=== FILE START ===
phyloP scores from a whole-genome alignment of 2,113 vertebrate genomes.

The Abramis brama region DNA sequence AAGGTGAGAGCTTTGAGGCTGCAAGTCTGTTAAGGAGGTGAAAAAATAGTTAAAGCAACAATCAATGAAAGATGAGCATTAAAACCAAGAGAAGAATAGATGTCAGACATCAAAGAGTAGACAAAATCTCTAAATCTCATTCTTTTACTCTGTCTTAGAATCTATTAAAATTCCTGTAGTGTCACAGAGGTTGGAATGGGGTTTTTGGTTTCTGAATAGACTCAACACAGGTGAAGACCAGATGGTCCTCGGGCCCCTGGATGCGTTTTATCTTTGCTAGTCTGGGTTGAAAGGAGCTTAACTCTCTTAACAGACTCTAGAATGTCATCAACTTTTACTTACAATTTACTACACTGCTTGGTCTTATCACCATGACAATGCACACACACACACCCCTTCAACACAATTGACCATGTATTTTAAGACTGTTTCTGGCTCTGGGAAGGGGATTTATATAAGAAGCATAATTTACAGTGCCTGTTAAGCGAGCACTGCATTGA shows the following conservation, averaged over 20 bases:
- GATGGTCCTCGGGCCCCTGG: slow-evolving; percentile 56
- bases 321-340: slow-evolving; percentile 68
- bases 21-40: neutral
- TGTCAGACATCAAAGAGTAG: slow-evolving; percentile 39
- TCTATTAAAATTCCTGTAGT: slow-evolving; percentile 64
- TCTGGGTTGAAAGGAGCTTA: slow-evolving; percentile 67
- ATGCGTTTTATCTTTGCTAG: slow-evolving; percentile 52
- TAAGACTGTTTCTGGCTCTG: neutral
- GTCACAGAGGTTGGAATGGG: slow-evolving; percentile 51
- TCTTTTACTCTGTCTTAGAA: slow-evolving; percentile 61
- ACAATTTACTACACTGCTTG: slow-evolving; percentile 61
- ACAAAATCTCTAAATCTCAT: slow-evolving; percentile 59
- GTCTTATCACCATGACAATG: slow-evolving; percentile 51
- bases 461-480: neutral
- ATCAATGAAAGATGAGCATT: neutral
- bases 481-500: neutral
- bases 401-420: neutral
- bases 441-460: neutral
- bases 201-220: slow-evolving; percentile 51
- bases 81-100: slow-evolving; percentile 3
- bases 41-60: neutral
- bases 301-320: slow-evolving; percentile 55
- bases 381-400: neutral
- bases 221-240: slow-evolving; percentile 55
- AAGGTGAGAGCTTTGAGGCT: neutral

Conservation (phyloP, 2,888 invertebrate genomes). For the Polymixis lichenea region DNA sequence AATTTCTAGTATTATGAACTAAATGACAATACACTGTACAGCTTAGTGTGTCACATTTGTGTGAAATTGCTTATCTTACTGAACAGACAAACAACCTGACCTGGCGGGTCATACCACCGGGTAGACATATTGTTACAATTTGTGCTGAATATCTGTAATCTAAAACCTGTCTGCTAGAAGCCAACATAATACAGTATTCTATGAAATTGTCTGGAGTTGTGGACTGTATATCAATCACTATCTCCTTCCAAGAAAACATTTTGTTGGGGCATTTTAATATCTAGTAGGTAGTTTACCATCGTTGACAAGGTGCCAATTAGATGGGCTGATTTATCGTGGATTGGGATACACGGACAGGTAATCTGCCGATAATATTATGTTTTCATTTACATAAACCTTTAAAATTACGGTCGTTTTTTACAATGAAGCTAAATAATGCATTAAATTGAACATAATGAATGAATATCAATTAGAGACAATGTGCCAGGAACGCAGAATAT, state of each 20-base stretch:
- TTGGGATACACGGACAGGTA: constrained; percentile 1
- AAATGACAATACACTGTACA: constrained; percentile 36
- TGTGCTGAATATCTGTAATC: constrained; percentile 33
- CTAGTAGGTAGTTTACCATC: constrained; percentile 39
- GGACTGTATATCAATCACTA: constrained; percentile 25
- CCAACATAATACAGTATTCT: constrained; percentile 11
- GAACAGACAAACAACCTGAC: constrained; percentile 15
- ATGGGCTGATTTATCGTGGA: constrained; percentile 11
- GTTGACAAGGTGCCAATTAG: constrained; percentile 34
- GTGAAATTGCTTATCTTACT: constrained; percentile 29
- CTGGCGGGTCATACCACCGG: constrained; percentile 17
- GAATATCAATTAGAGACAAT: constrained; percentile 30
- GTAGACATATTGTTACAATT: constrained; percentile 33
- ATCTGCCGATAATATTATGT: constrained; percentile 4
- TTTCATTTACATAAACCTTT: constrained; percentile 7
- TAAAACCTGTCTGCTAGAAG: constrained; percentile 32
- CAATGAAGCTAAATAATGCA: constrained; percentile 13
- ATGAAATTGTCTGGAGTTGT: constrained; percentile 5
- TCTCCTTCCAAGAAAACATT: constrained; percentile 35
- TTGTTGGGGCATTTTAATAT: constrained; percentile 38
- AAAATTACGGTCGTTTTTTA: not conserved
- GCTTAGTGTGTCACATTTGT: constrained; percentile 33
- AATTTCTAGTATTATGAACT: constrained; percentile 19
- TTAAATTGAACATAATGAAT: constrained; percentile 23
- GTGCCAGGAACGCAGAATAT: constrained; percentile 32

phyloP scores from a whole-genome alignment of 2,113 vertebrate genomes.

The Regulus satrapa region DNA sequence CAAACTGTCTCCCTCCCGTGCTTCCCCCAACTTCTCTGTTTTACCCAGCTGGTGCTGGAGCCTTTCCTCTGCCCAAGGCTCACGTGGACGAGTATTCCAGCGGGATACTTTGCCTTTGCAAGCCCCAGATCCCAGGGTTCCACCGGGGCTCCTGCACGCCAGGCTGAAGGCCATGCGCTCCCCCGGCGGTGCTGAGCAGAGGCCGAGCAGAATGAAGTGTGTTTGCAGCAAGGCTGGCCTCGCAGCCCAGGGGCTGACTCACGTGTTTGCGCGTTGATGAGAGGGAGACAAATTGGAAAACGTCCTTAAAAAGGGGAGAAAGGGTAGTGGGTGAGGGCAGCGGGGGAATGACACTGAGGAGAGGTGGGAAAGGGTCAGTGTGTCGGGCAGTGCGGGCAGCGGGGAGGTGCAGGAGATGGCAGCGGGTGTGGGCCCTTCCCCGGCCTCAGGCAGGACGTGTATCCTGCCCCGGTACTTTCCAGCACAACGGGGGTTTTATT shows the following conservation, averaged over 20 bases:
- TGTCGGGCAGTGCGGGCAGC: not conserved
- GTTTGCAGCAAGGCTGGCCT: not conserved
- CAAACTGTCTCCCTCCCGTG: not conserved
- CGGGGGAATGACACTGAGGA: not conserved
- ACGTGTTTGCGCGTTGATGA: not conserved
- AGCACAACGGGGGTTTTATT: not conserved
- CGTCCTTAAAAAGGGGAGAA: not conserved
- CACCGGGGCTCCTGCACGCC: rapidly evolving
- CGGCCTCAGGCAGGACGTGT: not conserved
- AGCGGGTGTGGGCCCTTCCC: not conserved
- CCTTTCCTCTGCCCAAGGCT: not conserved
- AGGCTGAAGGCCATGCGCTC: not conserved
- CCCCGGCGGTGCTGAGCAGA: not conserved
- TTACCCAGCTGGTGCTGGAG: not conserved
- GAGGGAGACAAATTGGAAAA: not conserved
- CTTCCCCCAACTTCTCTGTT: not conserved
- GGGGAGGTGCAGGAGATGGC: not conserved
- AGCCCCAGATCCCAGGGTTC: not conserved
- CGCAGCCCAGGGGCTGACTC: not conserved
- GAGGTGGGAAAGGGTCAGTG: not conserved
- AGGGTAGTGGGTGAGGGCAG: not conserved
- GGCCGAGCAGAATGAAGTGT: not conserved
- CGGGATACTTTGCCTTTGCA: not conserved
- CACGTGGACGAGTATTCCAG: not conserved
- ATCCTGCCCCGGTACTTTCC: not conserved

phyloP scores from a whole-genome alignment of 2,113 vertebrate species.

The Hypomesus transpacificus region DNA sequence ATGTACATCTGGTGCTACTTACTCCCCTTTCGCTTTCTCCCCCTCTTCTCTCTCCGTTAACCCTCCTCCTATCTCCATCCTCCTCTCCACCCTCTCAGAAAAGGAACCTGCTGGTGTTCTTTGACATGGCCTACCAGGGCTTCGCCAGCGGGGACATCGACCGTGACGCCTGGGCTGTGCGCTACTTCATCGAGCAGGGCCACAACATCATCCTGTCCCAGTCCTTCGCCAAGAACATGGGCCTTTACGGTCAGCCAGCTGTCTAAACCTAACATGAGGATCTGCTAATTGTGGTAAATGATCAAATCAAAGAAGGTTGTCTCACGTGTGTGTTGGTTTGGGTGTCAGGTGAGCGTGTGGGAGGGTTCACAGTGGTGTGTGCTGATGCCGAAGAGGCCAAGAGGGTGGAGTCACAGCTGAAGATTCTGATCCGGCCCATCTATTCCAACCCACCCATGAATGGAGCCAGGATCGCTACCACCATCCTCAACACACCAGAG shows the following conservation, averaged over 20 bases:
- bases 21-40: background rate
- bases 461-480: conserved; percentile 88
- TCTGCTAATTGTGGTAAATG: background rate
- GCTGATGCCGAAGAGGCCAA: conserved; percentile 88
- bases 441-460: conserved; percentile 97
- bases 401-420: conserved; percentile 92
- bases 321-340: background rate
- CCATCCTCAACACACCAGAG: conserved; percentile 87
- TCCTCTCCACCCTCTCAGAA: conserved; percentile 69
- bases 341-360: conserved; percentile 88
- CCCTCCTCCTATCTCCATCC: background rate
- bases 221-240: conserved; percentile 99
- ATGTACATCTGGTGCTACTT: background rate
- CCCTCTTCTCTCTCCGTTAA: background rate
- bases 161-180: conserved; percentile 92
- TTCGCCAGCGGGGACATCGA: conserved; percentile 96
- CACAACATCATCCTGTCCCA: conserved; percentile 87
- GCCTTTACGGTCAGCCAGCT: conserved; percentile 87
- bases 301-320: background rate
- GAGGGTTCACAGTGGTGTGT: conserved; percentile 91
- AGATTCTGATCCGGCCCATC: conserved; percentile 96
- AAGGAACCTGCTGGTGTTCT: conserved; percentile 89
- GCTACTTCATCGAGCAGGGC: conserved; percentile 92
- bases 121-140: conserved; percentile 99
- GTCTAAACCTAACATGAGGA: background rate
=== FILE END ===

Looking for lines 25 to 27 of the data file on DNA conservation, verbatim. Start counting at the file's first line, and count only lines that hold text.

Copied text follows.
- bases 381-400: neutral
- bases 221-240: slow-evolving; percentile 55
- AAGGTGAGAGCTTTGAGGCT: neutral